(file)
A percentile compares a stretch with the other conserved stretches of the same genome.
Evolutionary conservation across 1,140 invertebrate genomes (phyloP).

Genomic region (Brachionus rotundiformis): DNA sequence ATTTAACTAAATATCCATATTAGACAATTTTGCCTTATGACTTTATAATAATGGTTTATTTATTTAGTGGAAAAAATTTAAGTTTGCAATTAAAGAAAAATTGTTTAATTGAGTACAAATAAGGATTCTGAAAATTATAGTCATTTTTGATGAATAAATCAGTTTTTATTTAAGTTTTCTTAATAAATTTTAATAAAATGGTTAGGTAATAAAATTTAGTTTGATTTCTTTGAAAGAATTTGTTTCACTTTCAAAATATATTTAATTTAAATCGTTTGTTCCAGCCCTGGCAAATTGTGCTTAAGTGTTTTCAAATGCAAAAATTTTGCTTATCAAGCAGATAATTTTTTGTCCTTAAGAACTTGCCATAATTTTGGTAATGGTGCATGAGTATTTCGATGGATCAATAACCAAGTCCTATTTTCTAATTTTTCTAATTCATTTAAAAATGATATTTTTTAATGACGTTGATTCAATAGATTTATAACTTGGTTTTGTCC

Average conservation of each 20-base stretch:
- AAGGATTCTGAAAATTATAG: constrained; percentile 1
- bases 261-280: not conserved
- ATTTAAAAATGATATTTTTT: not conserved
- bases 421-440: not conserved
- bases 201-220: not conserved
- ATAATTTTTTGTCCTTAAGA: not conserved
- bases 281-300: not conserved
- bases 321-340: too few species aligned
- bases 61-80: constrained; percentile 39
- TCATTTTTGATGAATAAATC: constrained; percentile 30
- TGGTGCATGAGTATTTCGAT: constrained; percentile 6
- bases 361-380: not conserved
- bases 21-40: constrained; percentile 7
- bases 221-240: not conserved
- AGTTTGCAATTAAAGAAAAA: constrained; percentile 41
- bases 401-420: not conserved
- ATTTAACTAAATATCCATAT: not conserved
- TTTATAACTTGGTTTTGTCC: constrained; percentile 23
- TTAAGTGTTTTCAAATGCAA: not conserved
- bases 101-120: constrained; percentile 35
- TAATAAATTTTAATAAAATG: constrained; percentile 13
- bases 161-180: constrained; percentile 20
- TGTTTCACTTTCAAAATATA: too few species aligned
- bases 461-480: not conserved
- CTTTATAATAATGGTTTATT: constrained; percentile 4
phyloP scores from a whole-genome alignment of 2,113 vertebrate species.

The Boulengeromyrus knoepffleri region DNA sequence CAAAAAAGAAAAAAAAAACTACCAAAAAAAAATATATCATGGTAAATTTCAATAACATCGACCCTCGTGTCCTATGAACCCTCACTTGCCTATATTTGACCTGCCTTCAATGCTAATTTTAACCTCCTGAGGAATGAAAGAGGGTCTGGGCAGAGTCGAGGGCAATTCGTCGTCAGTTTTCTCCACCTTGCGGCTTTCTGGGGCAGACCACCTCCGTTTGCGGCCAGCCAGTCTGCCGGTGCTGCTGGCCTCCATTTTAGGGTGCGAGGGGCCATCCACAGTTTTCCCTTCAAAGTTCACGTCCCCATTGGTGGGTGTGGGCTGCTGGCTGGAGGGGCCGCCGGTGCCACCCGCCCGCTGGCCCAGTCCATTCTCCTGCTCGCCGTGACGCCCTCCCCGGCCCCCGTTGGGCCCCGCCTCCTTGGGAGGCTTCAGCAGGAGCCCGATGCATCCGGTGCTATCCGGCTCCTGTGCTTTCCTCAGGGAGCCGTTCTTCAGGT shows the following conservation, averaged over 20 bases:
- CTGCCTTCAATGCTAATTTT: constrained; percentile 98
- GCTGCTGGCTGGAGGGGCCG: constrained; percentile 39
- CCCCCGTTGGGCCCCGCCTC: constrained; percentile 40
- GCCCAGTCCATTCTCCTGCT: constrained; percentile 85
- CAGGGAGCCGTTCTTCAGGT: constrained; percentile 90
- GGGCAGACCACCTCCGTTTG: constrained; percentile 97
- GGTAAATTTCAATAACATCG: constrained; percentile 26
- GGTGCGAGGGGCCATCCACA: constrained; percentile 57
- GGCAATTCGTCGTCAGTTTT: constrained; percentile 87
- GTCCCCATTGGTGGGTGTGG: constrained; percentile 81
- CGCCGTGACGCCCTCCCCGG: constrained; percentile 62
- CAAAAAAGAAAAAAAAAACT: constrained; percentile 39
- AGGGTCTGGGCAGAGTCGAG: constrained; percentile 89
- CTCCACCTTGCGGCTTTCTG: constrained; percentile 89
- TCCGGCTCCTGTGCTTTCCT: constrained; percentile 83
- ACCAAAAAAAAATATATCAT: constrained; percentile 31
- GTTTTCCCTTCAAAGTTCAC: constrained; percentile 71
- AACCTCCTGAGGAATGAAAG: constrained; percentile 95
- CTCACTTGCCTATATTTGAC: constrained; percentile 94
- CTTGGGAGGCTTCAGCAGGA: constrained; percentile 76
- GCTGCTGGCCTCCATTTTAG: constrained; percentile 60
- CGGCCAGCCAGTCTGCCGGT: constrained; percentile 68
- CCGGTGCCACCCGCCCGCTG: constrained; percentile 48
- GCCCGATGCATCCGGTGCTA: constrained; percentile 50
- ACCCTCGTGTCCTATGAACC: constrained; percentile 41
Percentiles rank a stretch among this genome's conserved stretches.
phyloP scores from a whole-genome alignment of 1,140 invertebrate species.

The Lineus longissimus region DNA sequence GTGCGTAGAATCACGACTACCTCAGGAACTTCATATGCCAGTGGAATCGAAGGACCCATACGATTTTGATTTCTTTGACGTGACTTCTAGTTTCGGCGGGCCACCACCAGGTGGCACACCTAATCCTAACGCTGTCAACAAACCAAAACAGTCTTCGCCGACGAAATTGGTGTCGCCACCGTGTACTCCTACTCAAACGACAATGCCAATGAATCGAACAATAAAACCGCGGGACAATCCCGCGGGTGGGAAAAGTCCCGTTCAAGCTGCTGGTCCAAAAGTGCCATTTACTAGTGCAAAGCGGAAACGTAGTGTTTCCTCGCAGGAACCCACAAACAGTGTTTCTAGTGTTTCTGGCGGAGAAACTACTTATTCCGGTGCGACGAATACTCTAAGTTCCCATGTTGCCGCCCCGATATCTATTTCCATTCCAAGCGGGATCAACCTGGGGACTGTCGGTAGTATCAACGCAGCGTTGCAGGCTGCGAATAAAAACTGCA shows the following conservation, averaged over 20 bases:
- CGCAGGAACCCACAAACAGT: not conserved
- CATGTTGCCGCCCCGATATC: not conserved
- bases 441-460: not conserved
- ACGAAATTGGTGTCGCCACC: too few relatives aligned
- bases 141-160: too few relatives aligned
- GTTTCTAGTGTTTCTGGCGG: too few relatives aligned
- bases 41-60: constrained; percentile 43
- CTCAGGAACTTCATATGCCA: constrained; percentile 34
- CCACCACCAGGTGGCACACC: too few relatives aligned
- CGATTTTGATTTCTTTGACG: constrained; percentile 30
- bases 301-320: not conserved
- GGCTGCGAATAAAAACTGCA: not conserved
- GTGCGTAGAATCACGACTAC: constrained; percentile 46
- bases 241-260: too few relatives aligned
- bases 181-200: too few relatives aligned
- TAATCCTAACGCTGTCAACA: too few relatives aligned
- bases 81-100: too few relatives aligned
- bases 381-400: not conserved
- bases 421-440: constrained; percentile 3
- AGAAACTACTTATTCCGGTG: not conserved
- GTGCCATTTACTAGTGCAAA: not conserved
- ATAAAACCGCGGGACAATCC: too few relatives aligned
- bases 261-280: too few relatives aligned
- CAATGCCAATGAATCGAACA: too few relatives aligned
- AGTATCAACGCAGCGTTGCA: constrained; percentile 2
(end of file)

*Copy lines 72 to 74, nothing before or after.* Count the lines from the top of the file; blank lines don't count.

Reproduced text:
- GTGCGTAGAATCACGACTAC: constrained; percentile 46
- bases 241-260: too few relatives aligned
- bases 181-200: too few relatives aligned